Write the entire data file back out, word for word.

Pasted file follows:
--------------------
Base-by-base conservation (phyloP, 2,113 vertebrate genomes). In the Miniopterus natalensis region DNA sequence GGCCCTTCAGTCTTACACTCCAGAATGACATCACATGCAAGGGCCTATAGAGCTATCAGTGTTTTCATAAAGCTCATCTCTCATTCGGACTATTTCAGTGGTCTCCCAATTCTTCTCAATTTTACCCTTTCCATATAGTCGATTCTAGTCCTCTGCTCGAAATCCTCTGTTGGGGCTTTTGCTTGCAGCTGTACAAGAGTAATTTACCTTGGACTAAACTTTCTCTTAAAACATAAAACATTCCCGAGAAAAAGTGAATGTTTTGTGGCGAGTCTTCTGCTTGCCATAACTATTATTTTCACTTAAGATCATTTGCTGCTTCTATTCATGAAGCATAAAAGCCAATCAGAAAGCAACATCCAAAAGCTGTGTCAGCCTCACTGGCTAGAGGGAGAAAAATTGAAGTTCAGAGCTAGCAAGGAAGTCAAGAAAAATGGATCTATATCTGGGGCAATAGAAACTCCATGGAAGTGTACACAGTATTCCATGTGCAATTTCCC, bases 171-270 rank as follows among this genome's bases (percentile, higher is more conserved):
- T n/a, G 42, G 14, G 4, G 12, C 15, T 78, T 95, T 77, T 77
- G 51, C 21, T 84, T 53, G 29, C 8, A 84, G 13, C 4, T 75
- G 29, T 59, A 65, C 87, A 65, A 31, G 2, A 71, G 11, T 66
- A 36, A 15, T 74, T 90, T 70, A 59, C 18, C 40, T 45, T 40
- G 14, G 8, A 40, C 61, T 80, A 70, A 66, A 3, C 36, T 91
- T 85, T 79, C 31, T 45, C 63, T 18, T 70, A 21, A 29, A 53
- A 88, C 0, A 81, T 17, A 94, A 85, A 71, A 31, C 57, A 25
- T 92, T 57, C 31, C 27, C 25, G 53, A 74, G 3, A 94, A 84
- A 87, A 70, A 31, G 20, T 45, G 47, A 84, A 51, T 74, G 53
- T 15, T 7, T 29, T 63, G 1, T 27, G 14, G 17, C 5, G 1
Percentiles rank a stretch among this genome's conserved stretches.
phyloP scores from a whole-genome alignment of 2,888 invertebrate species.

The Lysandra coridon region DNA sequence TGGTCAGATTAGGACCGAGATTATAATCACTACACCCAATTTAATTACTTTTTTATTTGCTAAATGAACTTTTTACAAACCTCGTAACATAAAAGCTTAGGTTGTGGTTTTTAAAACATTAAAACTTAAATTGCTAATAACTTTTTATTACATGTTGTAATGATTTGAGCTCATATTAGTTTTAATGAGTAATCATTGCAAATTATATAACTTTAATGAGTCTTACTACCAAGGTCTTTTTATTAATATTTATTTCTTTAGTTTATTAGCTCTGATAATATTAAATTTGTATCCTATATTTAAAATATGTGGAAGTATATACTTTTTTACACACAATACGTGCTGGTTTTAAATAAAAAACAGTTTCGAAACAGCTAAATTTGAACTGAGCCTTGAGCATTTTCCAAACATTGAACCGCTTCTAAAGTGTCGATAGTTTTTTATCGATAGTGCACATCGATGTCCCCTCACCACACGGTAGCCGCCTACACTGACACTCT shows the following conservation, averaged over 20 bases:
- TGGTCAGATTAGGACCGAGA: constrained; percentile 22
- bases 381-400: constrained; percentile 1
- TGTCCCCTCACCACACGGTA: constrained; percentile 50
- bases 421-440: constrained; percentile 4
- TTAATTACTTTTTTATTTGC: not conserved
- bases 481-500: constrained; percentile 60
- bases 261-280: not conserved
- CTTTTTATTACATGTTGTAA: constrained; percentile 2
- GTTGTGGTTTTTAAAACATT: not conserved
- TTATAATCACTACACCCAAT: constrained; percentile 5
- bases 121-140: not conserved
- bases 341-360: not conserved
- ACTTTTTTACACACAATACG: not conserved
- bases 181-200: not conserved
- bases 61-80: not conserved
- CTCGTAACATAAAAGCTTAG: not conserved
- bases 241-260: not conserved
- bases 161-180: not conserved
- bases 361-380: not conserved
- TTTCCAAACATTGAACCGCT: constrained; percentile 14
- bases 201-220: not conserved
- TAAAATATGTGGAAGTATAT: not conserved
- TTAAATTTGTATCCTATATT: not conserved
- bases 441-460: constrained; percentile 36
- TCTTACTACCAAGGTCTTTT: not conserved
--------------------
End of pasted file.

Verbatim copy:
Base-by-base conservation (phyloP, 2,113 vertebrate genomes). In the Miniopterus natalensis region DNA sequence GGCCCTTCAGTCTTACACTCCAGAATGACATCACATGCAAGGGCCTATAGAGCTATCAGTGTTTTCATAAAGCTCATCTCTCATTCGGACTATTTCAGTGGTCTCCCAATTCTTCTCAATTTTACCCTTTCCATATAGTCGATTCTAGTCCTCTGCTCGAAATCCTCTGTTGGGGCTTTTGCTTGCAGCTGTACAAGAGTAATTTACCTTGGACTAAACTTTCTCTTAAAACATAAAACATTCCCGAGAAAAAGTGAATGTTTTGTGGCGAGTCTTCTGCTTGCCATAACTATTATTTTCACTTAAGATCATTTGCTGCTTCTATTCATGAAGCATAAAAGCCAATCAGAAAGCAACATCCAAAAGCTGTGTCAGCCTCACTGGCTAGAGGGAGAAAAATTGAAGTTCAGAGCTAGCAAGGAAGTCAAGAAAAATGGATCTATATCTGGGGCAATAGAAACTCCATGGAAGTGTACACAGTATTCCATGTGCAATTTCCC, bases 171-270 rank as follows among this genome's bases (percentile, higher is more conserved):
- T n/a, G 42, G 14, G 4, G 12, C 15, T 78, T 95, T 77, T 77
- G 51, C 21, T 84, T 53, G 29, C 8, A 84, G 13, C 4, T 75
- G 29, T 59, A 65, C 87, A 65, A 31, G 2, A 71, G 11, T 66
- A 36, A 15, T 74, T 90, T 70, A 59, C 18, C 40, T 45, T 40
- G 14, G 8, A 40, C 61, T 80, A 70, A 66, A 3, C 36, T 91
- T 85, T 79, C 31, T 45, C 63, T 18, T 70, A 21, A 29, A 53
- A 88, C 0, A 81, T 17, A 94, A 85, A 71, A 31, C 57, A 25
- T 92, T 57, C 31, C 27, C 25, G 53, A 74, G 3, A 94, A 84
- A 87, A 70, A 31, G 20, T 45, G 47, A 84, A 51, T 74, G 53
- T 15, T 7, T 29, T 63, G 1, T 27, G 14, G 17, C 5, G 1
Percentiles rank a stretch among this genome's conserved stretches.
phyloP scores from a whole-genome alignment of 2,888 invertebrate species.

The Lysandra coridon region DNA sequence TGGTCAGATTAGGACCGAGATTATAATCACTACACCCAATTTAATTACTTTTTTATTTGCTAAATGAACTTTTTACAAACCTCGTAACATAAAAGCTTAGGTTGTGGTTTTTAAAACATTAAAACTTAAATTGCTAATAACTTTTTATTACATGTTGTAATGATTTGAGCTCATATTAGTTTTAATGAGTAATCATTGCAAATTATATAACTTTAATGAGTCTTACTACCAAGGTCTTTTTATTAATATTTATTTCTTTAGTTTATTAGCTCTGATAATATTAAATTTGTATCCTATATTTAAAATATGTGGAAGTATATACTTTTTTACACACAATACGTGCTGGTTTTAAATAAAAAACAGTTTCGAAACAGCTAAATTTGAACTGAGCCTTGAGCATTTTCCAAACATTGAACCGCTTCTAAAGTGTCGATAGTTTTTTATCGATAGTGCACATCGATGTCCCCTCACCACACGGTAGCCGCCTACACTGACACTCT shows the following conservation, averaged over 20 bases:
- TGGTCAGATTAGGACCGAGA: constrained; percentile 22
- bases 381-400: constrained; percentile 1
- TGTCCCCTCACCACACGGTA: constrained; percentile 50
- bases 421-440: constrained; percentile 4
- TTAATTACTTTTTTATTTGC: not conserved
- bases 481-500: constrained; percentile 60
- bases 261-280: not conserved
- CTTTTTATTACATGTTGTAA: constrained; percentile 2
- GTTGTGGTTTTTAAAACATT: not conserved
- TTATAATCACTACACCCAAT: constrained; percentile 5
- bases 121-140: not conserved
- bases 341-360: not conserved
- ACTTTTTTACACACAATACG: not conserved
- bases 181-200: not conserved
- bases 61-80: not conserved
- CTCGTAACATAAAAGCTTAG: not conserved
- bases 241-260: not conserved
- bases 161-180: not conserved
- bases 361-380: not conserved
- TTTCCAAACATTGAACCGCT: constrained; percentile 14
- bases 201-220: not conserved
- TAAAATATGTGGAAGTATAT: not conserved
- TTAAATTTGTATCCTATATT: not conserved
- bases 441-460: constrained; percentile 36
- TCTTACTACCAAGGTCTTTT: not conserved